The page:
Channing Yu, Music Director
American orchestra and opera conductor Channing Yu begins his first season as Music Director and Conductor of Bay Colony Brass. He is also Music Director of the Mercury Orchestra in Cambridge, Massachusetts, and the national winner of the 2010 American Prize in Orchestral Conducting in the community orchestra division.
He has previously served as Artistic Director and Conductor of the Lowell House Opera, the oldest opera company in New England, where he conducted over thirty fully staged performances with orchestra, including Tchaikovsky’s Eugene Onegin, Richard Strauss’s Der Rosenkavalier, Puccini’s Turandot, Verdi’s Otello, and Puccini’s Tosca. For his musical direction of Tosca, he was awarded second prize in the 2011 American Prize in Opera Conducting national competition.

More info HERE

19 February 2014

Copper in the Arts

The Art and History of Brass Musical Instruments

By Donna Dvorak

Through the ages, copper and brass instruments have been used in an assortment of capacities, and are still popular today throughout the world. In the famous Broadway Show The Music Man, its memorable tune "76 Trombones" by Robert Meredith Willson is belted out in a parade with copper and brass musical instruments gleaming like a beautiful sea of copper.

But, what comprises a brass instrument? Anthony Baines, author of European & American Musical Instruments, states that brass instruments are defined as instruments that produce a tone by vibration of the lips as the player blows into a tubular resonator. Also known as labrosones, brass instruments are constructed of brass and other corrosion resistant, easy-to-fabricate copper alloys.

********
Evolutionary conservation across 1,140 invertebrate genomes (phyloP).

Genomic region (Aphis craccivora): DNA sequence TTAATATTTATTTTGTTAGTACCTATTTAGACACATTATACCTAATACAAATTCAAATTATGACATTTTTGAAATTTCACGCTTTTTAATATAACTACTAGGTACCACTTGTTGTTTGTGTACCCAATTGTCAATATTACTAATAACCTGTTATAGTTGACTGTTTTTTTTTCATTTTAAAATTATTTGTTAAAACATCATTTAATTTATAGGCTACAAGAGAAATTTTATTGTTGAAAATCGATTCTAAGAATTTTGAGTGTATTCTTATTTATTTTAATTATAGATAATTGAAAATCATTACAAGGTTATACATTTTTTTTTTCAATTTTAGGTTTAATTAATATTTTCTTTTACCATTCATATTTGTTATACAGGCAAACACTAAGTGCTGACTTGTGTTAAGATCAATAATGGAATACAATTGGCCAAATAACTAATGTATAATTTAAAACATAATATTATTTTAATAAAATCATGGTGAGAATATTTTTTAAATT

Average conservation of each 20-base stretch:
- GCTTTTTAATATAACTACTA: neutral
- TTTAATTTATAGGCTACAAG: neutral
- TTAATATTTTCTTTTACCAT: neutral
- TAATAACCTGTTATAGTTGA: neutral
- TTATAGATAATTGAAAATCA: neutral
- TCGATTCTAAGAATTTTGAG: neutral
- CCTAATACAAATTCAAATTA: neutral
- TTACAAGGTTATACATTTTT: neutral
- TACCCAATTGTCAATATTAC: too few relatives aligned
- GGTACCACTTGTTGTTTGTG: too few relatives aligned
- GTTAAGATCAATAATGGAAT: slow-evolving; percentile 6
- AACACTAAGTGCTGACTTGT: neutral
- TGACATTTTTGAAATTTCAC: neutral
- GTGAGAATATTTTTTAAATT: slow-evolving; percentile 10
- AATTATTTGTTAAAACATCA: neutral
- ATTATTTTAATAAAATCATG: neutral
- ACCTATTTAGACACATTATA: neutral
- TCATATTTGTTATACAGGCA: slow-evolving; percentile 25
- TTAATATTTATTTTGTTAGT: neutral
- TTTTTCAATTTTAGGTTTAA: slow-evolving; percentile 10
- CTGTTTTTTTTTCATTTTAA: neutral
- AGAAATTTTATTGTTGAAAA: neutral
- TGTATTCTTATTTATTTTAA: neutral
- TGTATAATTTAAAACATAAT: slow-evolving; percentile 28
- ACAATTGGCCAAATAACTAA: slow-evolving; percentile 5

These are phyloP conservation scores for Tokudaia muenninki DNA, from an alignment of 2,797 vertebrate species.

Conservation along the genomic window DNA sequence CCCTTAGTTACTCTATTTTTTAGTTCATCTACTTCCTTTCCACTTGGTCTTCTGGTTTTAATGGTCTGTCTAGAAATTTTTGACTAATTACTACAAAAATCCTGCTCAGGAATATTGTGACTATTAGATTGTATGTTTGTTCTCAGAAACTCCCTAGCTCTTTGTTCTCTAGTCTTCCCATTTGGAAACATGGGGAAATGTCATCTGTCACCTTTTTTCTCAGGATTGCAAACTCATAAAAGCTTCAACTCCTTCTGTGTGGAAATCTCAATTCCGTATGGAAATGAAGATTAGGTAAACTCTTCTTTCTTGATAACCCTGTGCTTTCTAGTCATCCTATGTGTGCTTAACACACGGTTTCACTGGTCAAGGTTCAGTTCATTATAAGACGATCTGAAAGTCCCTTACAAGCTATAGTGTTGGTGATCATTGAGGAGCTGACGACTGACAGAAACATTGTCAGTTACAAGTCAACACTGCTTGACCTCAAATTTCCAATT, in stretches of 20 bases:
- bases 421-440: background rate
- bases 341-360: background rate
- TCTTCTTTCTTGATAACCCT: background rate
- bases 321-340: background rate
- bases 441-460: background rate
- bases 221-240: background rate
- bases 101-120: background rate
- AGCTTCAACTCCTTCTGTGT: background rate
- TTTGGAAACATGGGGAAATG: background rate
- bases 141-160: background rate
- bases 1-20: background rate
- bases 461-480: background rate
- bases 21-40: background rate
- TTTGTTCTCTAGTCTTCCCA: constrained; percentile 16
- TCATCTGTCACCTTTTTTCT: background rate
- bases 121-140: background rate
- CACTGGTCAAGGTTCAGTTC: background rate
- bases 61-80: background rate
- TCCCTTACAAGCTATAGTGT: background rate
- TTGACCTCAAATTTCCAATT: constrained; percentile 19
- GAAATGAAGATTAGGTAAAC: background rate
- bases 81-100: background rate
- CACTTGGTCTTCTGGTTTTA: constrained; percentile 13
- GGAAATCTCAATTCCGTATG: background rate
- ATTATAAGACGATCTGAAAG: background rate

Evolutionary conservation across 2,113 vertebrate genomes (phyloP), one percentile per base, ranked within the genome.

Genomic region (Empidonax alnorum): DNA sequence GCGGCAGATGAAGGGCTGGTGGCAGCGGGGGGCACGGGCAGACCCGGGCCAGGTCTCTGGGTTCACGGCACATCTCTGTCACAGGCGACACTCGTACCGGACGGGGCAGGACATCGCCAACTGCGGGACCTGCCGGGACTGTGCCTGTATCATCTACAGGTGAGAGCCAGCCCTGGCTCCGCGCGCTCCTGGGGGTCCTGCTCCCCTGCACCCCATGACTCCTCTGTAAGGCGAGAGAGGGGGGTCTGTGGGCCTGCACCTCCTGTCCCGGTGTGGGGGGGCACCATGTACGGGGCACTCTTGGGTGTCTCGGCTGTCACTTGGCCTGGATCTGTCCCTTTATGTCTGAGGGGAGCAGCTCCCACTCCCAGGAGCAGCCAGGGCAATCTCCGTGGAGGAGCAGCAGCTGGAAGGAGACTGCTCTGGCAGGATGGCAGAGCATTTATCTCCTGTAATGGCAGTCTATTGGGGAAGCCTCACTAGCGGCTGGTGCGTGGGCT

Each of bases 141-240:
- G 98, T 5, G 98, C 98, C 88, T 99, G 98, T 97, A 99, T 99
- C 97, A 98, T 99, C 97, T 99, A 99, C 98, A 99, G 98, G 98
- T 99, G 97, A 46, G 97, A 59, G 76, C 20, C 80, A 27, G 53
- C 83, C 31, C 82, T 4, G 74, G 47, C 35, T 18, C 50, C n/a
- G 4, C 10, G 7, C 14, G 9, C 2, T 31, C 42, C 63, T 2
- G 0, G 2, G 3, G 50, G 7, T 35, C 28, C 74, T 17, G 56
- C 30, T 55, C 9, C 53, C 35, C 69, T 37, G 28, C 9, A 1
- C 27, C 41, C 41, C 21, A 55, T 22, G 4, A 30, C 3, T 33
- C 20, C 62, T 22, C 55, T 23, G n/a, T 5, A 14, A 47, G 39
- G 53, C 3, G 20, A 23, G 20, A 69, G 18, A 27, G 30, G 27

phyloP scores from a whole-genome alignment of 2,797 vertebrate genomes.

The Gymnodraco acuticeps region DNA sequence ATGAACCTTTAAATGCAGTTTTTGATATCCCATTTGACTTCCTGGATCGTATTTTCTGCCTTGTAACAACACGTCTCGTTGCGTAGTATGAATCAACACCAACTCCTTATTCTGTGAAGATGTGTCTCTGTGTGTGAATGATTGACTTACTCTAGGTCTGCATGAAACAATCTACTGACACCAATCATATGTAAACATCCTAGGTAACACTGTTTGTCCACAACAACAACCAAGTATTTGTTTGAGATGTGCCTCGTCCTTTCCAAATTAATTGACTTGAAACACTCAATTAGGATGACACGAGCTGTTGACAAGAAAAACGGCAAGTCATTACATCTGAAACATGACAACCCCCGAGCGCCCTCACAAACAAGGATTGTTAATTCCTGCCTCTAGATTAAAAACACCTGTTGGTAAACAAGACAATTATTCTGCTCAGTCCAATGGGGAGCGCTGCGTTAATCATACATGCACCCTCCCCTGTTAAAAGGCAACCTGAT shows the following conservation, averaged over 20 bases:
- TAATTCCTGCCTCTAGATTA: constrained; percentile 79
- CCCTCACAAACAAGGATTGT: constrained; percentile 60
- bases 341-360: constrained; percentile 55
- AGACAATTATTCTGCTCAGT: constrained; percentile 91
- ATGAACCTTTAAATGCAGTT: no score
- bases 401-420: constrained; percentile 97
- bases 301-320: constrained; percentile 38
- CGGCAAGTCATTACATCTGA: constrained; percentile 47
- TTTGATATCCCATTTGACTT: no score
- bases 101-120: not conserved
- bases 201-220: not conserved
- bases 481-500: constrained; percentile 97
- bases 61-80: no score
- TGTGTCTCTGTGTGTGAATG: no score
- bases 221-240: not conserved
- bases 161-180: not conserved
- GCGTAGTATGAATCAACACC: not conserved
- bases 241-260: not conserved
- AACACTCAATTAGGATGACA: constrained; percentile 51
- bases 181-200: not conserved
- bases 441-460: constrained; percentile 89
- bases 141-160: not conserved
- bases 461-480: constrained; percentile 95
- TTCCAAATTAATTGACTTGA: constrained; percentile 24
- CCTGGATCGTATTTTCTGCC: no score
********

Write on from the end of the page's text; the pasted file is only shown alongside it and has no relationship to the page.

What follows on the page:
The actual description of brass instruments are dependent on the overtone series first studied and analyzed by the Greek philosopher Pythagoras. A string or vibrating air column in the case of a brass instrument will tend to vibrate at certain frequencies based on the length of the string or tube. The fundamental pitch is the lowest natural note with other possible notes one octave above the fundamental, followed by a perfect fifth, fourth and up. Modern brass instruments usually alter the length of the tubing through valves, including the slide still used by today's trombonists. The Roman Tuba, Lituus and Buccina, and other early brass instruments were made of bronze combined with animal horns, like the Scandinavian lur, and the Roman cornu.

Getzen Brass Instruments: Then and Now

Musical instruments are a long-standing family tradition of the Getzen family that began in 1939 in a converted dairy barn behind their family home in Elkhorn, Wisconsin. Three employees concentrated on band instrument repair and they produced their first trombones in 1946. They're now producers of world-class trumpets, cornets, fluegelhorns, and trombones.

"Now, we make approximately 15,000 instruments a year and we send them all over the world," says Brett Getzen, Special Projects Manager and great-grandson of the founder Anthony James Getzen. "Tony originally worked for another band instrument manufacturer but, in 1939, branched out to start his own company. When he began building horns in the late 1940's, he used a copper trim. Copper has also been used for quite a while to create resonant bells. We have two kinds of copper bells - one made here from copper tubing for the bell and the other kind is electroplated. They take a steel mandrel and plate copper onto that until it's thick enough to break away - and then you have a bell blank. When you create a bell for a trumpet you spin it on a lathe to get the tapered look, and the blank looks like a bell that, at that point, isn't the right size - yet. At that time in the production, it can become several things. One example is several different bells on trumpets. The rate of paper to the bell, the size of the throat and flare determines how the horn sounds and plays, so according to what you're trying to achieve, we make these copper blanks into different bells, depending on how we spin them. The largest copper instrument we have is the trumpet bell. We also use copper in our plating and use copper plate as a basecoat before we do a silver plating. We put a thick layer of copper on before we put the silver on because the copper makes the silver more illustrious and provides a distinguished tone, as well."